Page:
Tools for installing the helical coil inserts are typically driven by an air motor and include a tubular tool body having a threaded opening extending along its axis and having means at one end for carrying an insert. A mandrel is received within the threaded opening and is rotatably advanced by the air motor into engagement with the insert. Further advancement of the mandrel forces the insert through a prewinder, which reduces the insert's diameter, and from there into a tapped hole in an adjacent workpiece.

The insertion depth of the helical coil wire insert is controlled by limiting the distance to which the mandrel can be advanced. Typically, this has been accomplished using sleeve of a desired length which is positioned between the tubular tool body and a flange on the mandrel. In order to change the insert's installation depth, the mandrel had to be removed from the tool body and a different-length sleeve or spacer put in position around the mandrel. An exemplary tool of this kind is shown in U.S. Pat. No. 3,111,751 to Eddy.

The need to remove the mandrel from the tool body in order to adjust the insert's installation depth is unduly time consuming. This has been a particular problem when a large number of inserts have to be installed at a variety of depths.

Another approach has also been used previously, with equal difficulty. A stop collar has been used to limit the distance the mandrel could travel and thereby set the depth to which the helical coil insert could be installed. A set screw secured the collar in a selected position on the mandrel, but the collar would often slide up or down the mandrel after repeated use, because of vibrational forces and the force of the collar jamming against the tool body.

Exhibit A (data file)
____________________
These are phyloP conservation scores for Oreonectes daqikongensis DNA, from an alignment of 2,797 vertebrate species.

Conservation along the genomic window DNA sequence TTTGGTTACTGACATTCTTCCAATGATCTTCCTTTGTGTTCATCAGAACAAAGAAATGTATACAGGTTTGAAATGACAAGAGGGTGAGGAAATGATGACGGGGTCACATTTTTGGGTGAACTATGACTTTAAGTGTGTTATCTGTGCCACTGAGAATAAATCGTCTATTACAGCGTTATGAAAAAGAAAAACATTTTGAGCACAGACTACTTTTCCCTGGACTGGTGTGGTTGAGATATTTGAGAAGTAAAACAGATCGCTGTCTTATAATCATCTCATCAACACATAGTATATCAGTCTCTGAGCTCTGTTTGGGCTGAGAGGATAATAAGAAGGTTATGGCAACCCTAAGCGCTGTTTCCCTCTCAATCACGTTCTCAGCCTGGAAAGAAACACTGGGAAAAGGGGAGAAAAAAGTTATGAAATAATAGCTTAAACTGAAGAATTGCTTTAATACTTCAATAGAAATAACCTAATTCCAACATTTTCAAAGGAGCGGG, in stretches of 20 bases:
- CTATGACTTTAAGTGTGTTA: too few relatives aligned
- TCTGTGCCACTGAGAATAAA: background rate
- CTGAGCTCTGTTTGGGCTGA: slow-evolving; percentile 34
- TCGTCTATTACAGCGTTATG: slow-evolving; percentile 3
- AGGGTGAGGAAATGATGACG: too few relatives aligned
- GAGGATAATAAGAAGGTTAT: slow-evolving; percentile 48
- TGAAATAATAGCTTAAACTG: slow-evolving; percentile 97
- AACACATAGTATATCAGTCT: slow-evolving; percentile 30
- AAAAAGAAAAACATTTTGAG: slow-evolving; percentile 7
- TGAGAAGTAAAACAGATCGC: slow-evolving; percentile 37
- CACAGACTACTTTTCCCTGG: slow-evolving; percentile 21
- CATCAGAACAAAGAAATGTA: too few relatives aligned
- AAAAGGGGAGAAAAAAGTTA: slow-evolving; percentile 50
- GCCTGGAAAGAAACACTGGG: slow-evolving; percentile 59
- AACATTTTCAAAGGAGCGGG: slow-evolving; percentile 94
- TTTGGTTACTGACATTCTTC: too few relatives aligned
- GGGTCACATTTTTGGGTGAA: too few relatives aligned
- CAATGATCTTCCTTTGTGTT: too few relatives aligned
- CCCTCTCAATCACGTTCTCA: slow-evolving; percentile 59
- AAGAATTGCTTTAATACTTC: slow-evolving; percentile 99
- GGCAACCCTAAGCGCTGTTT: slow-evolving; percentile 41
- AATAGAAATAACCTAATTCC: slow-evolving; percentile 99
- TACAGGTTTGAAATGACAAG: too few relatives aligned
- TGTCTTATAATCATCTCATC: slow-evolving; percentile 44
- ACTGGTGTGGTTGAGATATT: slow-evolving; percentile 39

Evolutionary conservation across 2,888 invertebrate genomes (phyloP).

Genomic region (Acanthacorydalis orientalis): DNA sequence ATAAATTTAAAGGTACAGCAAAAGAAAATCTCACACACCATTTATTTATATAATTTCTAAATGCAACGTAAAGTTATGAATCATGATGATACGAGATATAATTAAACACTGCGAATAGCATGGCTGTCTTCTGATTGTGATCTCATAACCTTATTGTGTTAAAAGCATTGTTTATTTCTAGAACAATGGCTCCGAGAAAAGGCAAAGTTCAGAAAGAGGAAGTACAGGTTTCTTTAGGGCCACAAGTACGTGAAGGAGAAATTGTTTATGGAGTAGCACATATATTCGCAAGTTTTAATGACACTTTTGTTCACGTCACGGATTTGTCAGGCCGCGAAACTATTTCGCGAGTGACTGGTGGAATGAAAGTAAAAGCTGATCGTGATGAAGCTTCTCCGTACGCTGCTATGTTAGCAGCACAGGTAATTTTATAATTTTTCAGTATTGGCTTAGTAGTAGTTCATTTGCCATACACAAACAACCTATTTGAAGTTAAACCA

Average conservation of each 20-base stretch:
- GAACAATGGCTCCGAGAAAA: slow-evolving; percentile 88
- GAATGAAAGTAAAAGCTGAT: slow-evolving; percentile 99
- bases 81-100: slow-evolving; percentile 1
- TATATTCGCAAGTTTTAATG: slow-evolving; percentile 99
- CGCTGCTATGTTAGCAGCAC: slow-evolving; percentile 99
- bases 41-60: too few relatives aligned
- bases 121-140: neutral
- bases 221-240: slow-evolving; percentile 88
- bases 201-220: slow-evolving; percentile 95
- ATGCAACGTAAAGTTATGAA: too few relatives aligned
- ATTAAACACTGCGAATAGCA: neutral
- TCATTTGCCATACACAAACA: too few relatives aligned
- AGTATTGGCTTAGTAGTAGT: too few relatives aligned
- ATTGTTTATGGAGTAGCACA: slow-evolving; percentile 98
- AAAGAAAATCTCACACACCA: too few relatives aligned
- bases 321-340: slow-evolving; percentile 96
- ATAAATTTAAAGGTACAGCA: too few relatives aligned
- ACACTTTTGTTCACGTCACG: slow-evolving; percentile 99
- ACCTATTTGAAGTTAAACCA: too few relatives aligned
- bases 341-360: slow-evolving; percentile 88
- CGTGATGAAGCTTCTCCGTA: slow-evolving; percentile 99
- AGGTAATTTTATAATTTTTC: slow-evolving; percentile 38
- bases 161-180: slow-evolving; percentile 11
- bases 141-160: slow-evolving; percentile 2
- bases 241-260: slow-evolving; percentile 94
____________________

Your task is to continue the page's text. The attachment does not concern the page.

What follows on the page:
U.S. Pat. No. 4,768,270 to Czarnowski discloses an installation tool that quickly and conveniently allows the adjustment and setting of insertion depths without, inter alia, having to disengage the mandrel from the tool body. The tool includes a tubular tool body having a threaded opening extending along its axis and having means at its leading end for carrying a helical coil insert, in alignment with the threaded opening. A mandrel is located in the threaded opening for engagement with the insert, and driving means applies a torque to the mandrel sufficient to install the insert into a tapped hole. The tool further includes a sleeve threadedly received in the threaded opening of the tubular body, encircling the mandrel. The sleeve is engaged by an annular shoulder on the driving means, to prevent further advancement of the driving means and mandrel and thereby limit the depth to which the insert is installed in the tapped hole. The insertion depth can be adjusted by controllably threading the sleeve into or out of the tool body. The sleeve has two flats interrupting the threads, on opposite sides of the sleeve. A set screw threaded through the tubular body can be tightened against one of the flats to secure the sleeve's position within the tool body.